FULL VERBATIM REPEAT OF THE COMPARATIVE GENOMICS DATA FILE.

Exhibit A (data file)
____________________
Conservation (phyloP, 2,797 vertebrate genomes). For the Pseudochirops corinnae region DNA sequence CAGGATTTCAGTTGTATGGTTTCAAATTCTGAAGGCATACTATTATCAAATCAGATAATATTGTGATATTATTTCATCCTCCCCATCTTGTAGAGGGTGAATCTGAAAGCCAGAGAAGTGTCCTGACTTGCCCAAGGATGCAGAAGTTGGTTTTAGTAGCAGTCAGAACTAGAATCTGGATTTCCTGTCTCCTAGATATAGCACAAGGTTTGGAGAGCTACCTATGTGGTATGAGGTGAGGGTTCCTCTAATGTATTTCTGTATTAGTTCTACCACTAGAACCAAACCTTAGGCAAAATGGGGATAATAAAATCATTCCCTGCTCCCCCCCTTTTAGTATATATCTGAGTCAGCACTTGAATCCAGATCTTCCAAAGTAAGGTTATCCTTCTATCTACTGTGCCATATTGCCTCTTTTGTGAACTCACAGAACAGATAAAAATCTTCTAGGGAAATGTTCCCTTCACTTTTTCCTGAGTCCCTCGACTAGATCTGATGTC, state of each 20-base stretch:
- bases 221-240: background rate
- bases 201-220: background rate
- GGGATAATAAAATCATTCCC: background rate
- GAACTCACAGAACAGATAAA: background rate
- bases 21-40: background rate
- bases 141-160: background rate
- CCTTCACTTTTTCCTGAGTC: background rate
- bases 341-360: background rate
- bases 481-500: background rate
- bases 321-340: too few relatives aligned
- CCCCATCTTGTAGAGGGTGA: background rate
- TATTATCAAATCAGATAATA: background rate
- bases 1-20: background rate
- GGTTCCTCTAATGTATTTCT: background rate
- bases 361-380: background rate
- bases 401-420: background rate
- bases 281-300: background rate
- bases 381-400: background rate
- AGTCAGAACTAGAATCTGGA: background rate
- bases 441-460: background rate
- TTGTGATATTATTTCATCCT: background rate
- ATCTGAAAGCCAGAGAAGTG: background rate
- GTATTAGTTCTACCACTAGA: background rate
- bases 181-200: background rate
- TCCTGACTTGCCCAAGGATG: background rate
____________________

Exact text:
Conservation (phyloP, 2,797 vertebrate genomes). For the Pseudochirops corinnae region DNA sequence CAGGATTTCAGTTGTATGGTTTCAAATTCTGAAGGCATACTATTATCAAATCAGATAATATTGTGATATTATTTCATCCTCCCCATCTTGTAGAGGGTGAATCTGAAAGCCAGAGAAGTGTCCTGACTTGCCCAAGGATGCAGAAGTTGGTTTTAGTAGCAGTCAGAACTAGAATCTGGATTTCCTGTCTCCTAGATATAGCACAAGGTTTGGAGAGCTACCTATGTGGTATGAGGTGAGGGTTCCTCTAATGTATTTCTGTATTAGTTCTACCACTAGAACCAAACCTTAGGCAAAATGGGGATAATAAAATCATTCCCTGCTCCCCCCCTTTTAGTATATATCTGAGTCAGCACTTGAATCCAGATCTTCCAAAGTAAGGTTATCCTTCTATCTACTGTGCCATATTGCCTCTTTTGTGAACTCACAGAACAGATAAAAATCTTCTAGGGAAATGTTCCCTTCACTTTTTCCTGAGTCCCTCGACTAGATCTGATGTC, state of each 20-base stretch:
- bases 221-240: background rate
- bases 201-220: background rate
- GGGATAATAAAATCATTCCC: background rate
- GAACTCACAGAACAGATAAA: background rate
- bases 21-40: background rate
- bases 141-160: background rate
- CCTTCACTTTTTCCTGAGTC: background rate
- bases 341-360: background rate
- bases 481-500: background rate
- bases 321-340: too few relatives aligned
- CCCCATCTTGTAGAGGGTGA: background rate
- TATTATCAAATCAGATAATA: background rate
- bases 1-20: background rate
- GGTTCCTCTAATGTATTTCT: background rate
- bases 361-380: background rate
- bases 401-420: background rate
- bases 281-300: background rate
- bases 381-400: background rate
- AGTCAGAACTAGAATCTGGA: background rate
- bases 441-460: background rate
- TTGTGATATTATTTCATCCT: background rate
- ATCTGAAAGCCAGAGAAGTG: background rate
- GTATTAGTTCTACCACTAGA: background rate
- bases 181-200: background rate
- TCCTGACTTGCCCAAGGATG: background rate